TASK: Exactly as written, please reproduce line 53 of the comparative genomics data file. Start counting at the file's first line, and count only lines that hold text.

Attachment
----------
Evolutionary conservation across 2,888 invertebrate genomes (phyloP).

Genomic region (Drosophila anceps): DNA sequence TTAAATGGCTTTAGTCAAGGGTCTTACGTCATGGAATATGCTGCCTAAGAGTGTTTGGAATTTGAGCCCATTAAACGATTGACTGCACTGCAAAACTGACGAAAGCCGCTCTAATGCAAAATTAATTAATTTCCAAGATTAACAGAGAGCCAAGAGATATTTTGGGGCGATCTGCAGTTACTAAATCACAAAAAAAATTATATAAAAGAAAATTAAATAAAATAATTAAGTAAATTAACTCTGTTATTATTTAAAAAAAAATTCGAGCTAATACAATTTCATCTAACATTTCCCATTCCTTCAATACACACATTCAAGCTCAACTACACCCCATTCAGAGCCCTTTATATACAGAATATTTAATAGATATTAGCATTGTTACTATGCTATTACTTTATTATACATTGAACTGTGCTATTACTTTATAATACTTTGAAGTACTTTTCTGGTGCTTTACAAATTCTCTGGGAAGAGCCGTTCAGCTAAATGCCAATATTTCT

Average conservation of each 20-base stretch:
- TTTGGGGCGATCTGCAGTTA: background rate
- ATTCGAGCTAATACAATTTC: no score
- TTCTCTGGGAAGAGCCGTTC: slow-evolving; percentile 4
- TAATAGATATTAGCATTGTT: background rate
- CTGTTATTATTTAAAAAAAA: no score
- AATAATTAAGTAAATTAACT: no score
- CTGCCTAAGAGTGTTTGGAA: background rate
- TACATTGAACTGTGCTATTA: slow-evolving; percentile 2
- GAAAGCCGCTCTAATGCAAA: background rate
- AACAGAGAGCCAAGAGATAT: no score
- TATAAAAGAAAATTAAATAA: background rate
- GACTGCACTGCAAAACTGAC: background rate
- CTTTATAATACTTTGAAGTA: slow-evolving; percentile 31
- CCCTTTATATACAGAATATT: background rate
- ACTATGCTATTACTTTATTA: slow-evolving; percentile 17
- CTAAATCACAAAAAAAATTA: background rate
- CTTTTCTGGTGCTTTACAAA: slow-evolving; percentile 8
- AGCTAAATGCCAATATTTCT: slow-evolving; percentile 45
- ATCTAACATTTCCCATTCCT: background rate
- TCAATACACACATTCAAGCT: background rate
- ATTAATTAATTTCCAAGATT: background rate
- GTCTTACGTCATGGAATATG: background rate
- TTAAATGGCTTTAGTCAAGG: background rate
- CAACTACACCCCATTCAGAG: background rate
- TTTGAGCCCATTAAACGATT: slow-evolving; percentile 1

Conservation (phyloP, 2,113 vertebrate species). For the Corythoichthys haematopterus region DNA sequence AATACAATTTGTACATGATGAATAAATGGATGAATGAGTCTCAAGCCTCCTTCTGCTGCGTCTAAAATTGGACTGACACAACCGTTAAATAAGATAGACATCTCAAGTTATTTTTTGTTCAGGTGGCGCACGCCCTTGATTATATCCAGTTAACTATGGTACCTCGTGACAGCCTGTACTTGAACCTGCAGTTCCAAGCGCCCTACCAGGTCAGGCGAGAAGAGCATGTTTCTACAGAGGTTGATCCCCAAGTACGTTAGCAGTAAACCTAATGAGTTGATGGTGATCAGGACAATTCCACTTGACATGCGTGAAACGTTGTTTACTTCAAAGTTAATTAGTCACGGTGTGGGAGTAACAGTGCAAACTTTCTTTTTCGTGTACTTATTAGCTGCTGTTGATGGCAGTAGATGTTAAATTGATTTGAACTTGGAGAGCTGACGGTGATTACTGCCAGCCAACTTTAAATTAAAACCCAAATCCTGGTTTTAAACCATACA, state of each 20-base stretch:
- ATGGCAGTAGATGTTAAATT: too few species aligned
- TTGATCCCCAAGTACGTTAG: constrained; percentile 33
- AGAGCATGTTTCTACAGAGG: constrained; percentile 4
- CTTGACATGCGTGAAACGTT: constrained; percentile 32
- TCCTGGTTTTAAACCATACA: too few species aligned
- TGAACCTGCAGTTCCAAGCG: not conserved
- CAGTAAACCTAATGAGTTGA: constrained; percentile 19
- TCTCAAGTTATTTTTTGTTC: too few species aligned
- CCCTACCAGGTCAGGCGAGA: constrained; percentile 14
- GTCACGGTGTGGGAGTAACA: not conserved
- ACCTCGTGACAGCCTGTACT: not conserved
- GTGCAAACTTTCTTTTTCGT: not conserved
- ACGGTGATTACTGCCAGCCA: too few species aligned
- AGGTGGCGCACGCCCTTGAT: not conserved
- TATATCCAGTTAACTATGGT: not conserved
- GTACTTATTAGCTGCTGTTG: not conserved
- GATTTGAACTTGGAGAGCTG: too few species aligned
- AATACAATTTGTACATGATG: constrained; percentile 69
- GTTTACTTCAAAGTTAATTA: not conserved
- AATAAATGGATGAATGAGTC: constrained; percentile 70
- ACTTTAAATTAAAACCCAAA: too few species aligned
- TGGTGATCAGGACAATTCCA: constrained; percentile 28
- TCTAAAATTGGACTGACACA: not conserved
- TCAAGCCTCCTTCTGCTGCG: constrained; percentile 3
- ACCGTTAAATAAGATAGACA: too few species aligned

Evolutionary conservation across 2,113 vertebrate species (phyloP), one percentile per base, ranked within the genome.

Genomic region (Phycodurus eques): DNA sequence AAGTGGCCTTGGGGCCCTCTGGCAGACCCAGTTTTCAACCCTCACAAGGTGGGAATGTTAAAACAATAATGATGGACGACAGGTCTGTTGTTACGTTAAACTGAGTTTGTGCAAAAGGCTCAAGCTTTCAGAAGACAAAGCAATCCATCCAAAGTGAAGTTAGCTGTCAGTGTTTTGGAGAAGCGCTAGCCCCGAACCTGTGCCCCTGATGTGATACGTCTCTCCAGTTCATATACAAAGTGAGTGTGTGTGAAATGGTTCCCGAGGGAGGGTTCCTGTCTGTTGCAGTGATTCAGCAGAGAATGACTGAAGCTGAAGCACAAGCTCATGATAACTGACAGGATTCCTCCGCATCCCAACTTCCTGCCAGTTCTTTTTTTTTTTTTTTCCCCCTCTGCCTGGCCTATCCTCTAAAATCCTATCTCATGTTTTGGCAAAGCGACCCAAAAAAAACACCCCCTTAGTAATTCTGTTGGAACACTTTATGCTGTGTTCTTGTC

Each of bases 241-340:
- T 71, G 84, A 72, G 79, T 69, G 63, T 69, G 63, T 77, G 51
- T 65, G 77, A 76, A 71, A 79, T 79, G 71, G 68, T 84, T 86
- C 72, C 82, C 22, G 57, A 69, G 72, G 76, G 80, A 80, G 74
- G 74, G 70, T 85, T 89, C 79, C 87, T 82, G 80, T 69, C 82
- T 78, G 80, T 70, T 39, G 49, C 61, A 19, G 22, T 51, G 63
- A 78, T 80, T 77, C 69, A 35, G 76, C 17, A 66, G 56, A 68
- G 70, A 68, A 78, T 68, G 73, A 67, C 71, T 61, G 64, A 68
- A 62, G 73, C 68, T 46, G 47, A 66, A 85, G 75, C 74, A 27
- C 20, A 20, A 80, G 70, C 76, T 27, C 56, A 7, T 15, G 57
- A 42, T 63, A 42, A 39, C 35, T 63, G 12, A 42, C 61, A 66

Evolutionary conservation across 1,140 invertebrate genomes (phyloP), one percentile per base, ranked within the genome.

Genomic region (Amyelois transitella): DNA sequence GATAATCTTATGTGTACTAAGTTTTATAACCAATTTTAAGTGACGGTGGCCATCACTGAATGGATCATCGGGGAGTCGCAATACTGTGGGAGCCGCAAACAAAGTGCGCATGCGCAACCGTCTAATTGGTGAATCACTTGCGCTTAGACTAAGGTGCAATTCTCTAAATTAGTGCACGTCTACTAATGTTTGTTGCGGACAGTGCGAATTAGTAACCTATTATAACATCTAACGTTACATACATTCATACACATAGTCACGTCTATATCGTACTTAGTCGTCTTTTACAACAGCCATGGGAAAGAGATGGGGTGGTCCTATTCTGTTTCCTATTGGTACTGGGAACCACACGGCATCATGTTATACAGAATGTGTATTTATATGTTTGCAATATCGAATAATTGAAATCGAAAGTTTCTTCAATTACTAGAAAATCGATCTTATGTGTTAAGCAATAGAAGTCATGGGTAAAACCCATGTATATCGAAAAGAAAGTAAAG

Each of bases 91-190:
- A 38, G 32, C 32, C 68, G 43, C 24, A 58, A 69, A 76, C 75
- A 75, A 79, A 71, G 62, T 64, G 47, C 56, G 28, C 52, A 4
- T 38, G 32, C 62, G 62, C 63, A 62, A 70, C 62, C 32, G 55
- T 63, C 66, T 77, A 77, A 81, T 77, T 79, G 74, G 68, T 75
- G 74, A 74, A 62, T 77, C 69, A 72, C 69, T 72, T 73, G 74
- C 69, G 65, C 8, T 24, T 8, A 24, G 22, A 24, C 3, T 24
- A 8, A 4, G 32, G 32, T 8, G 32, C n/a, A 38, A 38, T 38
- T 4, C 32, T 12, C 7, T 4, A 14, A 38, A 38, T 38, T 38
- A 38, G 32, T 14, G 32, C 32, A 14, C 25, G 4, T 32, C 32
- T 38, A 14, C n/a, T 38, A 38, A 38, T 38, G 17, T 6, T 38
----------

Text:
- TCAAGCCTCCTTCTGCTGCG: constrained; percentile 3